How to prevent rust on metals
This virtual course, which lasts 21 teaching hours, presents the main techniques currently used for the prevention and control of corrosion, as a starting point for the subsequent selection of the most appropriate protection options for each case. The participant’s dedication is approximately 15 hours per week.
This course is aimed at heads and managers of maintenance and production areas, inspectors of industrial installations and equipment, as well as professionals in loss assessment, professionals from different branches of engineering and university professors.
What products are used to protect metals from corrosion?
Corrosion is formed when a metal atom is oxidized by a fluid, causing the loss of material on the surface of the metal. The resulting loss of material reduces the wall thickness of carbon steel components and low alloy steels, which are affected by general corrosion and become more prone to mechanical failure.
Although generally detectable by close visual inspection, these cavities can grow deep enough to perforate a pipe wall completely. Pitting corrosion can also facilitate the initiation of cracks in stressed components. The environment with high chloride concentrations, including those created by the evaporation of salt water droplets deposited on the surface of the metal, is conducive to pitting corrosion, especially at elevated temperatures.
When examining metal pipes for pitting corrosion, look for reddish-brown iron oxide deposits, as well as possible cavities that may have formed on the surface of the metal.
Types of corrosion
If acid and/or corrosive gases are generated in the production process, such as hydrogen sulfide (H2S), sulfur dioxide (SO2), ozone (O3), nitrous oxides (NOx), ammonia (NH3) and derivatives, chlorine (Cl2) and derivatives, hydrofluoric acid (HF) or similar, they can penetrate the electrical rooms through doors, windows, ventilation holes, cable glands, creating a highly corrosive indoor environment that affects the installed instrumentation.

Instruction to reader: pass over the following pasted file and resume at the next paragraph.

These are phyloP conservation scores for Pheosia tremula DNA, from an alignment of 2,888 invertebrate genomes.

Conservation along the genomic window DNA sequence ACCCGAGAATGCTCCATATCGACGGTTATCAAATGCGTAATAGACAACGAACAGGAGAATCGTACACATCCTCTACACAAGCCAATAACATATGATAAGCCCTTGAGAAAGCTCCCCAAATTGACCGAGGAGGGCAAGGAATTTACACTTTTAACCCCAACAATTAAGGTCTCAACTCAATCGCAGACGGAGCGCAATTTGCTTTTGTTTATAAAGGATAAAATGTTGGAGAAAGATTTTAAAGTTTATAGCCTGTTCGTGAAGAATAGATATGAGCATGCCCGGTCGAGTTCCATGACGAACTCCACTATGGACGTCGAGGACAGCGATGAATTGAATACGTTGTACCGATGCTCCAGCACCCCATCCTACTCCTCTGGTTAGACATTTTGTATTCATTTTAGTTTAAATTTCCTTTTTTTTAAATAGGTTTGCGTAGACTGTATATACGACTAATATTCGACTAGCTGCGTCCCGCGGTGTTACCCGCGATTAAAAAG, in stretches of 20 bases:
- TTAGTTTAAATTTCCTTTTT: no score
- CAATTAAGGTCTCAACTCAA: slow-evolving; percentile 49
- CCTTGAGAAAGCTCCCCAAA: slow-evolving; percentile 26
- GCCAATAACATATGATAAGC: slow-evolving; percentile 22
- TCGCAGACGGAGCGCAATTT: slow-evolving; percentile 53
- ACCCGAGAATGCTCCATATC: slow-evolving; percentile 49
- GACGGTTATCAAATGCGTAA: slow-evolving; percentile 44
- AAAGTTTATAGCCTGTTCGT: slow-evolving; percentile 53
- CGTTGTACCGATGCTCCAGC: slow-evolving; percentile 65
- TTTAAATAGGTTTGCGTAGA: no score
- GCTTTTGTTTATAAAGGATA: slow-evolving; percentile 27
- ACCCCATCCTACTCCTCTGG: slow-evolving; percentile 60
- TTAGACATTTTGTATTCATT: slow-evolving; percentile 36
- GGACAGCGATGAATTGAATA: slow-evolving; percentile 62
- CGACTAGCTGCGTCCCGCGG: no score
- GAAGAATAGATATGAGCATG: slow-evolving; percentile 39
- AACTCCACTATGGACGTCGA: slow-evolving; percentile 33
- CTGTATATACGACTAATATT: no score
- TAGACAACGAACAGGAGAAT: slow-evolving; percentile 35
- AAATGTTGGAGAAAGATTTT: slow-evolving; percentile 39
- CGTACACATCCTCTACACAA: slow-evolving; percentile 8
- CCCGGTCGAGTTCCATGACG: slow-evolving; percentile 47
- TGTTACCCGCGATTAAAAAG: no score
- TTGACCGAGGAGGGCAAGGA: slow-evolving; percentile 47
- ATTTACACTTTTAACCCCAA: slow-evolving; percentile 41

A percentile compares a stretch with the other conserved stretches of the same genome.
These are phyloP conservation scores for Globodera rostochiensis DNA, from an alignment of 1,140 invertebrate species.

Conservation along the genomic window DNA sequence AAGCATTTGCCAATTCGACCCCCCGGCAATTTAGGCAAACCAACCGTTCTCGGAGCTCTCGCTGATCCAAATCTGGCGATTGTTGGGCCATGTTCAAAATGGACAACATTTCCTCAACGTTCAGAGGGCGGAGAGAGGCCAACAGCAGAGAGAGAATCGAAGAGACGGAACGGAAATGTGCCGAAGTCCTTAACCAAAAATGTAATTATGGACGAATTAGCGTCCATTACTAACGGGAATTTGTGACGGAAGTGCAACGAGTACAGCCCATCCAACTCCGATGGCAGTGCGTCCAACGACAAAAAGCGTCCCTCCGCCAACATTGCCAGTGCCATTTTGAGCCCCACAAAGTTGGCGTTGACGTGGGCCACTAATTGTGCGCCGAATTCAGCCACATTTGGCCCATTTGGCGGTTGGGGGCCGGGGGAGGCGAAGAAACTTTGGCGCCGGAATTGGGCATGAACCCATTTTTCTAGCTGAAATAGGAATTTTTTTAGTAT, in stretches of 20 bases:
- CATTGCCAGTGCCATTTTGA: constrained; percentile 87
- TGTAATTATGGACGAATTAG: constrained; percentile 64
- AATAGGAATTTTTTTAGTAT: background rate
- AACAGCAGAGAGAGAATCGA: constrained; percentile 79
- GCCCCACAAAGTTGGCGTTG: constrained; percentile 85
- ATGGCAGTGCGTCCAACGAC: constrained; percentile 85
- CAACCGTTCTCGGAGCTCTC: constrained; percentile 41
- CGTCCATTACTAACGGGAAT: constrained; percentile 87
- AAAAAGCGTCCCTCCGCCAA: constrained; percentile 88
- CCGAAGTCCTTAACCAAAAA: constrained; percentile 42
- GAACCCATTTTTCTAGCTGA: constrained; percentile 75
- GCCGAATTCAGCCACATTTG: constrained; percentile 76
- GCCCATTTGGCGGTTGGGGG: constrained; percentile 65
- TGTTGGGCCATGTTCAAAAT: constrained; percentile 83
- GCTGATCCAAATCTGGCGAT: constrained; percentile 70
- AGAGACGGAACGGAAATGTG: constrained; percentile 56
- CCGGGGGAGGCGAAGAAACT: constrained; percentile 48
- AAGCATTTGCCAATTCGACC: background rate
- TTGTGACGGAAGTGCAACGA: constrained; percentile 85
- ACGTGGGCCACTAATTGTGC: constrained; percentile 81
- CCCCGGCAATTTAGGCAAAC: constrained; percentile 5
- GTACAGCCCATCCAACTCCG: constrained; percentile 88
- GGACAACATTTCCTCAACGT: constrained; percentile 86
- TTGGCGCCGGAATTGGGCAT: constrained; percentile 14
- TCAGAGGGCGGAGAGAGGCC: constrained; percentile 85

Corrosion attacks the connection terminals, pin connectors, IC sockets and the pins of the integrated circuits themselves, which leads to increased resistance to the passage of current through these elements, falsifying the actual readings and producing an overheating effect on the various elements, leading to failures. These failures generate considerable maintenance costs and even more costly production losses.
The best current technology for the removal of corrosive gaseous compounds, in this concentration range, is chemical filtration in air treatment units, where the filtering material is adsorbent spheres impregnated with chemical reagents.
How to avoid corrosion
Corrosion is the natural enemy of metallic steel structures. Literally: it is caused by factors in nature such as oxygen and accelerated by others such as chloridium: water and salt.
However, it is a mistake to assume that this represents a negative or a reason to avoid using the material. Steel can be prepared to resist corrosion. There are different processes to do so – these are three of them.
Generally, there are three basic processes to prevent corrosion in metallic structures: coating the structure with anti-corrosion paint, using corrosion-proof steel, or simply avoiding the environmental factors that cause corrosion.
Susceptibility to corrosion is essentially due to exposure to oxygen and moisture. The rate of the process is greatly increased in the presence of other corrosive agents, such as chlorine ions. To protect the material – and thus overcome one of its most basic limitations – the following processes can be carried out.